Maria Holland

A Funny Thing Happened on the Way to Changtai

In Uncategorized on June 28, 2010 at 12:52 am

This morning is SO typical of China.  Behold:

We meet at Baicheng at 7:30 (just for the record, this was a mere 2 1/2 hours after the football match ended last night) to set off for our day trip.  Nathalie’s running late so as we cram the five of us into the taxi we urge the driver to go faster – we have an 8:10 bus to catch!  At the bus station, XuLei goes to buy tickets while we go to find our bus.  The woman at the information says, “Changtai?  There are no buses to Changtai from here.”  Ah, the old wrong-bus-station trick; I’ve fallen for that one a good many times.

But this was apparently part of the plan.  XuLei comes back with tickets to Changtai as well as bus passes that will get us to the correct bus station.  It’s a short drive away, a small transportation hub hidden so cleverly in a mall that none of us knew it existed.  We navigate our way through the station, finally get on our bus to Changtai, and I fall asleep.

Transportation tally: taxi – 1, bus – 2

XuLei wakes me up after calling the rafting place, our destination in Changtai.  Due to the flooding affecting the entire province (except our island, apparently), there is no rafting today.  I understand that weather affects outdoor activities, but what makes this something that could only happen in China is that a) XuLei ordered tickets online last night and b) the place was also closed yesterday.  XuLei confers with the driver and finds an alternate destination; a few minutes later we are dropped off on the side of the road.

It’s the JiaLong theme park, a completely artificial wonderland filled with a zoo, fruit garden, hot springs, pools, fishing, and a [90m] ‘mountain’.  Despite a very enthusiastic employee, we unanimously decided to seek greener pastures (or at least higher mountains).

But there were no direct buses to our next choice, Xiamen University’s campus in Zhangzhou.  I mean, technically there were no direct buses to anywhere, but we did manage to get on a bus to Xiamen after walking a ways and standing on the side of the road looking helpless (fortunately, sometimes I happen to excel at). 

The vehicle we boarded was the bus equivalent of the Jeepucha from the farm.  The Jeepucha was the very first stick shift I ever drove, a feat that was complicated somewhat by its complete lack of power steering, suspension, or brakes of any sort.  The seat belts were sketchy – heck, the seats were sketchy – and only a few windows remained.  This bus was pretty much like that.  It sparked a mild debate between us as to how old this thing could be; Aleid thought 30 years but Nathalie and I disagreed, saying that vehicles don’t get driven like this and last 30 years.  XuLei guessed 10.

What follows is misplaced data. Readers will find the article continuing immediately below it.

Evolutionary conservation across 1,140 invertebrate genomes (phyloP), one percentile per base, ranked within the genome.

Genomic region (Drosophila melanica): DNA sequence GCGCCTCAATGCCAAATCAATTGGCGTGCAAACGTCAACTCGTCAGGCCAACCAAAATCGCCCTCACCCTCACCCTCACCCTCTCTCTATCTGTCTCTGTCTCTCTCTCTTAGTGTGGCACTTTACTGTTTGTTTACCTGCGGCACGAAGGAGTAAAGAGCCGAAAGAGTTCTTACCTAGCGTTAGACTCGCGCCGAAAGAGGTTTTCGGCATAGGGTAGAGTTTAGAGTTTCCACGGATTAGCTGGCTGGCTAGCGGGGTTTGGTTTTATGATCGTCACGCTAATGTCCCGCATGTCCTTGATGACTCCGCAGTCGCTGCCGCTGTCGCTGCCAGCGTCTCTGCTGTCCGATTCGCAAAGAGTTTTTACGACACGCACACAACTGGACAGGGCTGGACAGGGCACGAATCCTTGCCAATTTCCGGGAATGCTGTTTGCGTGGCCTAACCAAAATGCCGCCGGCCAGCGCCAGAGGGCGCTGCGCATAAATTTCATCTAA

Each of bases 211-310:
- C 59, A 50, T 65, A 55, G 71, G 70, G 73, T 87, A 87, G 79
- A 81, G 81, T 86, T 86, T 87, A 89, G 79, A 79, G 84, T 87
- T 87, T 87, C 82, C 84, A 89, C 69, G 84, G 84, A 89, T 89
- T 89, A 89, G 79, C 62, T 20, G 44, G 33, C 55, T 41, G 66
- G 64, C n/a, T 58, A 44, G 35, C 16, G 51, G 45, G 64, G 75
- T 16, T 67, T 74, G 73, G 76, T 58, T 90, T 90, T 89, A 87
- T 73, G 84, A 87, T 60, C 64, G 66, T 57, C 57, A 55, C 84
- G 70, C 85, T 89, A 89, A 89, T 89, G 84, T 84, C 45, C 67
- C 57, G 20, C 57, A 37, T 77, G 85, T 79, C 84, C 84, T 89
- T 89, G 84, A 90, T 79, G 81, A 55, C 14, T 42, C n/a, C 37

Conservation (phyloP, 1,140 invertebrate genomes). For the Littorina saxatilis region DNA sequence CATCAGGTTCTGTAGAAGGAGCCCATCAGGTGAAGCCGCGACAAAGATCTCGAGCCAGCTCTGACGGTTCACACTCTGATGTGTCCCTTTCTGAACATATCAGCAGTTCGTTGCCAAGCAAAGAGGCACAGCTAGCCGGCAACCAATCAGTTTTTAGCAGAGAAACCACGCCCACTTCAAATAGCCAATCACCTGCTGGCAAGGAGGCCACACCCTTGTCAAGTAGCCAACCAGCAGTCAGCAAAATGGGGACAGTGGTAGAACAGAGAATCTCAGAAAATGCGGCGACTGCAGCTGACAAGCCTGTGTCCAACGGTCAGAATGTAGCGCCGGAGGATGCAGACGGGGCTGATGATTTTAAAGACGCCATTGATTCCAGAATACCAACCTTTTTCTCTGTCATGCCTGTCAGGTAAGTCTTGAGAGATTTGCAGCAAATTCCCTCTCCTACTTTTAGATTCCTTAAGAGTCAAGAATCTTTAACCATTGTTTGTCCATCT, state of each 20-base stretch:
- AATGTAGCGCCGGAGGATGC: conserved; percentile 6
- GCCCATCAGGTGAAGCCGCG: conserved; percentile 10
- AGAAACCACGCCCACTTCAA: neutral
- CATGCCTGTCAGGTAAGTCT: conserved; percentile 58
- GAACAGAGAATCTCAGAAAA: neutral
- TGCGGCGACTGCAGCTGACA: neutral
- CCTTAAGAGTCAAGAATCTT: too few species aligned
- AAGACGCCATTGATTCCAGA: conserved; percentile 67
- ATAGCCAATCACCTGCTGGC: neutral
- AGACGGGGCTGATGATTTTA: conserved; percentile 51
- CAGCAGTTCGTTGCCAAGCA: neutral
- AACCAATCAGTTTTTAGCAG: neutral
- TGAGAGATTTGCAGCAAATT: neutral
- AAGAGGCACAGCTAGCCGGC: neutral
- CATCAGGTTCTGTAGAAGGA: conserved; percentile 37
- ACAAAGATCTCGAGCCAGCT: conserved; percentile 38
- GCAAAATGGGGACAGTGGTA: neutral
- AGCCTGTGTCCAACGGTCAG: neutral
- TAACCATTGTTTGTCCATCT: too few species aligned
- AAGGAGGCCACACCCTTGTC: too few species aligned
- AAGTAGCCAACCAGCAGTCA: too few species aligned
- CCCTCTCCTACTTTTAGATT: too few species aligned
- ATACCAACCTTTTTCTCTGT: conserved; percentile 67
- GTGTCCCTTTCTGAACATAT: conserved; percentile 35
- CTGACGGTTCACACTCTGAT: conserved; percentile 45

It got us safely to DongDu, where we caught a bus to Lundu, where we got on the ferry to Zhangzhou.  Yeah, we felt a little silly about our route thus far, which had taken us from Xiamen to Zhangzhou, back to Xiamen, and now returning to Zhangzhou, but we agreed that the scenic tour had been nice.

Transportation tally: taxi – 1, bus – 4, boat – 1

We took a local bus from the ferry to the campus, where we decided to have lunch (as it was already noon).  We first had snacks, some 烧仙草.  Lester described it as “milk with peanuts, red beans, stuff, and other stuff” (where the other stuff is coconut jelly and suspicious black jelly), but I’m personally partial to the name of the stand at West Gate: Fubu Burns the Fairy Grass.

Then we went to a restaurant for lunch, where we were treated to some truly notable service.  They really don’t see many foreigners out there in the country, and the poor waiter was so confused that he asked XuLei if she could speak Chinese.  Then, as we ordered food, he offered a commentary on whether or not we would like it.  “Chinese food is not the same as Western food,” he began, going on to tell us that “we aren’t accustomed” to eating this type of fish and that type of meat.  I’m surprised he didn’t bring us forks and knives, actually.  I would have been insulted by how condescending he was if I hadn’t found the whole thing so hilarious. 

It was my first real meal in about 6 days, and even though it was quite hot my stomach had no problem.  We all struggled a little with the hot peppers, but luckily discovered that lychee really help to put out the fire.  They may be my new addiction . . .

We walked around the campus after lunch, seeing XiaDa students (including XuLei) spent their freshman and sophomore years.  It’s a beautiful campus, with many of the things that make our campus on the island so beautiful – water and mountains, fusion architecture, tropical plants. 


But it’s only a few years and the trees aren’t very big, so I think in maybe 10 years it will be able to compete with its big brother. 


The main draw is the library, a piece of architecture so famous that there was a CCTV special on it.  It’s huge, airy, open, and fabulous.  There’s a giant courtyard/arboretum inside illuminated by sunlight (filtered so it’s not so harsh) and filled with couches and plants. 

As soon as we sat down on one of said couches, we were approached by group after group of students wanting to get their pictures taken with us.  What can I say, we’re cute!


Lester felt left out because no one wanted a picture with someone who looks Chinese, so I took a picture with him.


And we got someone to take a group picture, too. 


Then it was time to go home.  Bus to the ferry, ferry to the bus stop, bus to campus. 

Transportation tally: taxi – 1, bus – 7, boat – 2

What a day – and all while we were “adventuring towards rafting in Changtai”!

  1. A true “adventuring” adventure.

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